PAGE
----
1) I tip by rounding up to the nearest ten. So if my cut is £35, I round it to £40. At my current place, it costs £39, so I round to £45. I think some people might tip more than this? I work a low-paid/public-sector job, so I think this is a reasonable amount for me.

2) It’s not rude not to chit-chat with the haridresser (according to me, anyway!). I tend to answer their questions, but bring a magazine or a book as a clear “I don’t want to talk to you and am busy with something else”.

3) If you have problems with describing your haircut (which I do), then do some picture research and bring a pic/some pics, or practice with a friend so that you have your “script” ready.

acertaininefficiency:

realsocialskills:

I was wondering if you or any of your followers knew the rules for getting your haircut (or nails done, etc) at a salon?  For years, I paid a friend of the family to cut my hair, when needed, but occasionally I want to go to a salon but I have no idea what the rules are.  

I know you tip, but how much?  I don’t think you’re supposed to tip the owner (one time I went and tried to tip him, and I got the sense that I had done something wrong) but I am not sure.  What is the process for tipping?

Is it rude to not engage is smalltalk with the hairdresser while they are cutting your hair?  Is it okay to stay quiet if they don’t say anything?  What are appropriate topics?  

I’m unsure about a lot about this, and probably have more questions I can’t think of right now.  

realsocialskills answered:

I actually have no idea; it’s been years since I’ve managed to get a haircut.

But I bet some of y’all know. Anyone want to take this one?

acertaininefficiency said:

Back when I had a regular hairdresser, in the mid-to-late 00’s, the rules I worked out seemed to go like this:

  • Tip your hairdresser specifically, 10-15%. Usually I would just find my hairdresser up front when we were done and I was ready to leave and hand her the cash. If I couldn’t find her, I would ask someone up front to give it to her for me and hand it to them.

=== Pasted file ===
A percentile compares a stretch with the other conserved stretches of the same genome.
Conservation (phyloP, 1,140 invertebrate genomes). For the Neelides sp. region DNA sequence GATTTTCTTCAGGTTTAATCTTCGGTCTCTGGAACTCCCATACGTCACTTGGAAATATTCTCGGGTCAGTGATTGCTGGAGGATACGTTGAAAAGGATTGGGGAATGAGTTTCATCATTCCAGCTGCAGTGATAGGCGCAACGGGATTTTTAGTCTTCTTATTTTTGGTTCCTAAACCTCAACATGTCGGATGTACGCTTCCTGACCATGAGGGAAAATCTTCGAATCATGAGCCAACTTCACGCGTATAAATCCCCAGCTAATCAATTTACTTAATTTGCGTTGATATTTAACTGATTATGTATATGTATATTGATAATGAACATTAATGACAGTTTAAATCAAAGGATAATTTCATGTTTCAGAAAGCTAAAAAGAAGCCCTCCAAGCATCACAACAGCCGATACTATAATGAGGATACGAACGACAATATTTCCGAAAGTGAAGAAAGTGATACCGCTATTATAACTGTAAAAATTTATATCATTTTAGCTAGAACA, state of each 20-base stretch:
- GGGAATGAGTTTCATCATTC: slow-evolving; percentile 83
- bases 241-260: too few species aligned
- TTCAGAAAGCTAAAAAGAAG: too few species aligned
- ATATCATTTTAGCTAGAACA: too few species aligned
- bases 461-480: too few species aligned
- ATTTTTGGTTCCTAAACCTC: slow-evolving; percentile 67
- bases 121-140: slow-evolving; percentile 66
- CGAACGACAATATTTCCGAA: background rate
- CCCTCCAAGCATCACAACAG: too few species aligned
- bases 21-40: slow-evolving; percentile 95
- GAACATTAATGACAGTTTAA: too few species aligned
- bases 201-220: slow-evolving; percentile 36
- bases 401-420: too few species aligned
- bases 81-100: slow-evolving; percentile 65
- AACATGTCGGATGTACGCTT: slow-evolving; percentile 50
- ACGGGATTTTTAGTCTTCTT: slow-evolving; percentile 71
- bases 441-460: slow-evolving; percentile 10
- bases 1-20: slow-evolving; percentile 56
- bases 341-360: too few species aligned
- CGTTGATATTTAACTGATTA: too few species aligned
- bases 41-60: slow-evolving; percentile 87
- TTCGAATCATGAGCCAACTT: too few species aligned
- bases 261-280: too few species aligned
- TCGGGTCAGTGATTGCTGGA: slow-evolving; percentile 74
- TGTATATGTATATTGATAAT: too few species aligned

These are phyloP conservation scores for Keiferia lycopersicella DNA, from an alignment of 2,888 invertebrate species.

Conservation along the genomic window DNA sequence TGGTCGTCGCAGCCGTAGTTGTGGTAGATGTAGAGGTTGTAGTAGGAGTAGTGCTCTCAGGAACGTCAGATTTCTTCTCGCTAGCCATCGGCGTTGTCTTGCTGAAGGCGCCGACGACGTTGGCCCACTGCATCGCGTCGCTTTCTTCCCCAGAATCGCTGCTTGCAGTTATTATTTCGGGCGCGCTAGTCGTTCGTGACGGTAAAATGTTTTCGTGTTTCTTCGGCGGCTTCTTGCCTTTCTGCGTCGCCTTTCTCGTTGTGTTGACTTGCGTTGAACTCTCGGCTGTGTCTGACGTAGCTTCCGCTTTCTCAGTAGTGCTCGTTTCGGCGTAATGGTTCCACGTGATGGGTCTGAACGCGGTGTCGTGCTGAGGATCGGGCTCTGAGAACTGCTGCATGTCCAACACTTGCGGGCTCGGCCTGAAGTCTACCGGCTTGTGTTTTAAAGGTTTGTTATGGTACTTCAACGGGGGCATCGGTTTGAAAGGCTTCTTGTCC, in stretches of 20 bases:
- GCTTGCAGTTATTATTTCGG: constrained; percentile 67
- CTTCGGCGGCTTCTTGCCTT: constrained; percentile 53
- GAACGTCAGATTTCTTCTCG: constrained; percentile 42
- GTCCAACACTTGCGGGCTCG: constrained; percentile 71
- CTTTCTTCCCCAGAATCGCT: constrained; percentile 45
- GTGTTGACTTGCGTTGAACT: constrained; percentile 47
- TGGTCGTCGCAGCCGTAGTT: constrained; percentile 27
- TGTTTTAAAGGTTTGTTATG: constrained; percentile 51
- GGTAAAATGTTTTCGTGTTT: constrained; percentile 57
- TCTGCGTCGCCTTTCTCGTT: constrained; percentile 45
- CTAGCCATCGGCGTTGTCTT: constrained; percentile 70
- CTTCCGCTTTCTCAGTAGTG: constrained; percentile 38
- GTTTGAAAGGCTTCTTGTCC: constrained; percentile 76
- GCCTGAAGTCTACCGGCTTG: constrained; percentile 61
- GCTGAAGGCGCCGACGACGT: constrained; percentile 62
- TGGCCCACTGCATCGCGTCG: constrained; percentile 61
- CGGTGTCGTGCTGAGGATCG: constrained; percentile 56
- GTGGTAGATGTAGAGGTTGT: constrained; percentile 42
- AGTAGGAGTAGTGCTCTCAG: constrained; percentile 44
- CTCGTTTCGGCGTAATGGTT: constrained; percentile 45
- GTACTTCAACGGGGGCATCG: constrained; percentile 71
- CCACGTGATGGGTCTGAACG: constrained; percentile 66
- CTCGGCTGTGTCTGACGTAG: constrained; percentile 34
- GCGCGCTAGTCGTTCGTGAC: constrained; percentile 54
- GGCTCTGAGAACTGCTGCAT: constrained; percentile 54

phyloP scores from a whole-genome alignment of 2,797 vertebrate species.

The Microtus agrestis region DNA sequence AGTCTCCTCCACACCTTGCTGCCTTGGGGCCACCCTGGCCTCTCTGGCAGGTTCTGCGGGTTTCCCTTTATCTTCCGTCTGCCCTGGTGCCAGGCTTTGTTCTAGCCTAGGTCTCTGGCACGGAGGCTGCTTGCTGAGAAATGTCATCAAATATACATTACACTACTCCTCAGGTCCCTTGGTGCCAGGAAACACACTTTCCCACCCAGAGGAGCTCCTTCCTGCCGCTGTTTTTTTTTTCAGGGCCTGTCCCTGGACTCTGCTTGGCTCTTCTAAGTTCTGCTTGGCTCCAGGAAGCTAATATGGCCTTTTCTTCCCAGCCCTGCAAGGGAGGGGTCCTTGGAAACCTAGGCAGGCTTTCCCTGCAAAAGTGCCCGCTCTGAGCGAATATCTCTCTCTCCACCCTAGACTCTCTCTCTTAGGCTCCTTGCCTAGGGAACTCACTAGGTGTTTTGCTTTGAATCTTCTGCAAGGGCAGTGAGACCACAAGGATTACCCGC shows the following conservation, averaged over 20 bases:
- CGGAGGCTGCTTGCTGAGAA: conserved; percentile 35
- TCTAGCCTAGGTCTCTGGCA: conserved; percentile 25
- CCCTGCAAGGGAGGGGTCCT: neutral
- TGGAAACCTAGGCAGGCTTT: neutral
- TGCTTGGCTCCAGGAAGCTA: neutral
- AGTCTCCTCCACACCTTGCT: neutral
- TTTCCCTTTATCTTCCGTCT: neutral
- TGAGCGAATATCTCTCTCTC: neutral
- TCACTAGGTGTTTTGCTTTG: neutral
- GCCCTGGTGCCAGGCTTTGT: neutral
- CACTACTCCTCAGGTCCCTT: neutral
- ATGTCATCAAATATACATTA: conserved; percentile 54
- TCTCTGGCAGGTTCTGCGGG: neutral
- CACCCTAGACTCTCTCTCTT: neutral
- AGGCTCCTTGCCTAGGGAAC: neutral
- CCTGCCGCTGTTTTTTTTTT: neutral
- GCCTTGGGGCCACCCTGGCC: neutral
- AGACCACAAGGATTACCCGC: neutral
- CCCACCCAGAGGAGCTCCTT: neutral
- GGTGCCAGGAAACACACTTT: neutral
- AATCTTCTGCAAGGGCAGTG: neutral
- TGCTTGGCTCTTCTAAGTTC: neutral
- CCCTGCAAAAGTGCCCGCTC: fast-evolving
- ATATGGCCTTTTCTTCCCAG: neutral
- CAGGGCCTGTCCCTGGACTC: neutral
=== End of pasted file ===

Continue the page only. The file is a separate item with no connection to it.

• It’s a little odd not to respond when your hairdresser attempts smalltalk, but if you can work out appropriate light responses to common kinds of smalltalk, usually you don’t have to alter your script all that much.
  • It’s fine to stay quiet if they don’t say anything.
  • The kind of smalltalk you’d engage in with coworkers, or with a sales clerk, is generally appropriate. If there’s anything coming up in either of your lives that you’re excited about, like a vacation, or starting school or a new job, that’s a good topic. Complaining briefly about common small problems like finding hair products that work for you is also good, especially if you suspect the hairdresser may share your problem and be able to commiserate.
  • If you see the same person regularly, more personal topics may also become appropriate, like answering questions about how you feel about your hair and why you like it cut the way you do. Maybe don’t wax poetic about it, that could get a little weird, but short simple answers are good.

emeraldincandescent:

realsocialskills:

I was wondering if you or any of your followers knew the rules for getting your haircut (or nails done, etc) at a salon?  For years, I paid a friend of the family to cut my hair, when needed, but occasionally I want to go to a salon but I have no idea what the rules are.  

I know you tip, but how much?  I don’t think you’re supposed to tip the owner (one time I went and tried to tip him, and I got the sense that I had done something wrong) but I am not sure.  What is the process for tipping?

Is it rude to not engage is smalltalk with the hairdresser while they are cutting your hair?  Is it okay to stay quiet if they don’t say anything?  What are appropriate topics?  

I’m unsure about a lot about this, and probably have more questions I can’t think of right now.  

realsocialskills answered:

I actually have no idea; it’s been years since I’ve managed to get a haircut.

But I bet some of y’all know. Anyone want to take this one?

emeraldincandescent said:

You tip whoever cuts your hair. Usually, you give the tip at the same time as you pay. Tipping is usually 15-20%, same as standard elsewhere. 

You don’t have to engage in small talk if you don’t want to. If they’re talking, you can just go, “Um-hm,” and “yeah” a lot unless they ask you specific questions. If they don’t say anything, you don’t have to, although if the silence feels awkward and you would like to break it, you can. School, sports, the weather, and other standard small talk topics are safe. Also, hairdressers often like to talk about celebrities, particularly their style, so if you saw a celebrity at an award show that had a haircut/dress/makeup you liked, you could talk about that. Usually, though, the hairdresser will instigate small talk, so if you’re worried about awkward silences, you shouldn’t be.

Also, as a paying customer, you have the right to not engage in small talk or whatever you need to feel comfortable. Especially if you tip well, the hairdresser probably won’t care if you seem “weird” as long as you’re polite and treat them with respect.

Food as small talk

teacakemix: